By Abbi Overfelt
May 14, 2014
RALEIGH (AP) — Gov. Pat McCrory and his top financial aide described the governor’s $21 billion state budget proposal for the coming year Wednesday by highlighting what’s absent in his spending plan about as much as what’s included.
McCrory offered his adjustments to the second year of the two-year North Carolina budget approved by the General Assembly last summer and that he signed into law.
The Republican governor said what’s still included is the signature piece of his plan he announced last week— raises for public school teachers and almost all state employees. Budget director Art Pope, meanwhile, gave his take on how those raises are feasible despite a $445 million revenue shortfall this year.
Prudent budget decisions, including more than $600 million in unspent funds from the current fiscal year, helped McCrory fill the hole and pay for $263 million in salary and benefit improvements, Pope said.
And what’s absent from this spending plan is what Pope read as a “Top Ten” list of accounting measures no longer used to close shortfalls — including temporary tax increases and taking money from highways and local governments.
“We’re changing the culture,” Pope told reporters at a news conference. “We’re doing transparent accounting.”
Also on Wednesday, legislators returned to work, met by some interest groups calling for the GOP-controlled Legislature to reverse course.
“We are not in the middle of a Carolina comeback, we are in the middle of a Carolina setback,” said the Rev. William Barber, the head of the state National Association for the Advancement of Colored People.
Barber called for a repeal of new laws on voter ID requirements, teacher salaries and unemployment insurance that were passed by the Republican-led body a year ago.
State Rep. Garland Pierce, who along with Rep. Ken Goodman represents Scotland County and also chairs the North Carolina Legislative Black Caucus, met with the North Carolina Association of Educatators on Wednesday. Pierce shares the group’s belief that McCrory will be unable to fulfill his promises to increase teacher pay across the board.
“Teachers are aware and are not fooled by the election year rhetoric,” said Earline Parmon, first vice chair of the association, in a statement. “They realize in order to give them the raise the governor is proposing means the money has to come from somewhere, they know the money has to come from somewhere.”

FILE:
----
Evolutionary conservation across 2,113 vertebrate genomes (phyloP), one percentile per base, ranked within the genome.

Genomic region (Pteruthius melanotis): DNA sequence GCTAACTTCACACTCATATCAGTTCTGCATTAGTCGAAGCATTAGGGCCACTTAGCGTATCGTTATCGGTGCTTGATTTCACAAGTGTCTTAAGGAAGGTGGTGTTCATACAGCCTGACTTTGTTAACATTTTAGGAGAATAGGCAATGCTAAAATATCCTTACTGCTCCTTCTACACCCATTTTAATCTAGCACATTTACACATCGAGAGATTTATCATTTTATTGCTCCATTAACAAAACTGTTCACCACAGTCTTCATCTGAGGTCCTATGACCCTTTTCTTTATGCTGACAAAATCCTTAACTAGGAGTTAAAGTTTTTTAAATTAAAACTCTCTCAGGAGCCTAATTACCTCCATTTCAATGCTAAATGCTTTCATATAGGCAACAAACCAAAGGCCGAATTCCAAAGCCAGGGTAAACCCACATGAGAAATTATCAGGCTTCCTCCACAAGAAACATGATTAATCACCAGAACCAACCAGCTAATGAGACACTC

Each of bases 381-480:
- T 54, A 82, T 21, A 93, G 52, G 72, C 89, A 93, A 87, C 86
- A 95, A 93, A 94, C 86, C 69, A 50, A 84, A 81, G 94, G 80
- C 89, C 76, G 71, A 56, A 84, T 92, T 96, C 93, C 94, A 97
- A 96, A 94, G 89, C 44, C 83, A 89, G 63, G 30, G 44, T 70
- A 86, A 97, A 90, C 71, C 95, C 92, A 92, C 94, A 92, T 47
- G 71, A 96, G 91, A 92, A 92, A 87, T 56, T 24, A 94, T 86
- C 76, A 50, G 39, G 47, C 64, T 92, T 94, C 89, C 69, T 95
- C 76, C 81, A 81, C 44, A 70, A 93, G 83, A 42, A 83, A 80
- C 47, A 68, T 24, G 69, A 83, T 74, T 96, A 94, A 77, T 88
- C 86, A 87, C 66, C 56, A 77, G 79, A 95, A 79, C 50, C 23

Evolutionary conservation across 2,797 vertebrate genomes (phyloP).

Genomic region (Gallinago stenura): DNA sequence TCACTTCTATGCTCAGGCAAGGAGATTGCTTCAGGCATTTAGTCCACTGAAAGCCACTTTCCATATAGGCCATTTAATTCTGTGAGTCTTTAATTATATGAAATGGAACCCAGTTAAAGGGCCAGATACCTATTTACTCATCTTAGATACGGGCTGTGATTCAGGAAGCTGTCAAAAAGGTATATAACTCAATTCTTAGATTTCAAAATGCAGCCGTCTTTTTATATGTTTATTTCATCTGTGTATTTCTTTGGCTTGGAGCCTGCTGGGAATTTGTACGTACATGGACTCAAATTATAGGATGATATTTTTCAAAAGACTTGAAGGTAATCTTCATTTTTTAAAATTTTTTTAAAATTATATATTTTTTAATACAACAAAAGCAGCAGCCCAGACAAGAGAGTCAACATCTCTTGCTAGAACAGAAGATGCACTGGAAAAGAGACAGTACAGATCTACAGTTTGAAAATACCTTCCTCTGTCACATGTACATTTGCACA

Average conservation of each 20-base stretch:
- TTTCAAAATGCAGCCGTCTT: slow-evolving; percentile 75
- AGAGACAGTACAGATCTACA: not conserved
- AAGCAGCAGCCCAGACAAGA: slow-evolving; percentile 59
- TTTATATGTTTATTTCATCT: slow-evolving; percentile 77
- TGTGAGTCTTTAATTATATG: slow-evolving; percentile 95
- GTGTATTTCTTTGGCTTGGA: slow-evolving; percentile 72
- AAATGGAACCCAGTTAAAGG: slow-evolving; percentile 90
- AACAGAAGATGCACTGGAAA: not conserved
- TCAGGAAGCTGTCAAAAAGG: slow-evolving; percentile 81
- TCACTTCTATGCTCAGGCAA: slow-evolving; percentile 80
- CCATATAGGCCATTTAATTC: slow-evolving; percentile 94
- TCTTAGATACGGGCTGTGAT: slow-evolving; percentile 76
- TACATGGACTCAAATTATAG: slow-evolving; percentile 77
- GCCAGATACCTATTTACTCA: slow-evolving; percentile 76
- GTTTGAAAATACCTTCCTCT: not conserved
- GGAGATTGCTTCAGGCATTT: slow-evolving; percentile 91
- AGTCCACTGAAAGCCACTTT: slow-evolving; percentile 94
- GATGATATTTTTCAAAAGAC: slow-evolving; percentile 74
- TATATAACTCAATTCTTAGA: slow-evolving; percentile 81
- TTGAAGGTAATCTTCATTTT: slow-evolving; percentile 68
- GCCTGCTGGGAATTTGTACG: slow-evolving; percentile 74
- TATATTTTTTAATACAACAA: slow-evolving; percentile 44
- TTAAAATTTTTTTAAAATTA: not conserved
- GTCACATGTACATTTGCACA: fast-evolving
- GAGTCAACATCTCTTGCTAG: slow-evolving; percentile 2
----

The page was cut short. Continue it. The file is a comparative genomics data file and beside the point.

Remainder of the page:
The governor wants the University of North Carolina system to cut 2 percent from its budget, with some exceptions, or about $44 million. Such reductions have been asked of university leaders for years. He’s also decided to keep funds for teacher assistants in grades K-3 at current-year levels for next fall, rather than expand funding to address enrollment increases.
“I believe that giving our current teachers and public school employees a pay increase is a higher priority than hiring additional assistants at this time,” McCrory wrote in a letter to the budget adjustments he wants starting July 1.
Pierce, Goodman and State Sen. Gene McLaurin have all ranked teacher pay raises among their top concerns.
State employees and teachers have received one pay raise since 2008.
The governor also wants to increase the special assessment hospitals pay to drawn down larger Medicaid payments for the state and hospitals from the federal government. The change, while resulting in only $15 million more for the state, comes as hospitals are struggling with increased costs for Medicaid patients.
“Our community hospitals cannot continue to offset state underpayments for Medicaid and fulfill our role as the health care safety net and our mission to care for any North Carolinian, all day, every day,” North Carolina Hospital Association Executive Vice President Hugh Tilson said in a release.
McCrory wants to give teachers with at least eight years of experience raises ranging from 2 to 4.3 percent. McCrory and legislative leaders already agree they’ll raise the minimum salary for early-career teachers this year to $33,000. Most state employees would see $1,000 more — $809 of which would go to higher salaries, with the rest going to their pension totals, Pope said.
Abbi Overfelt contributed to this story.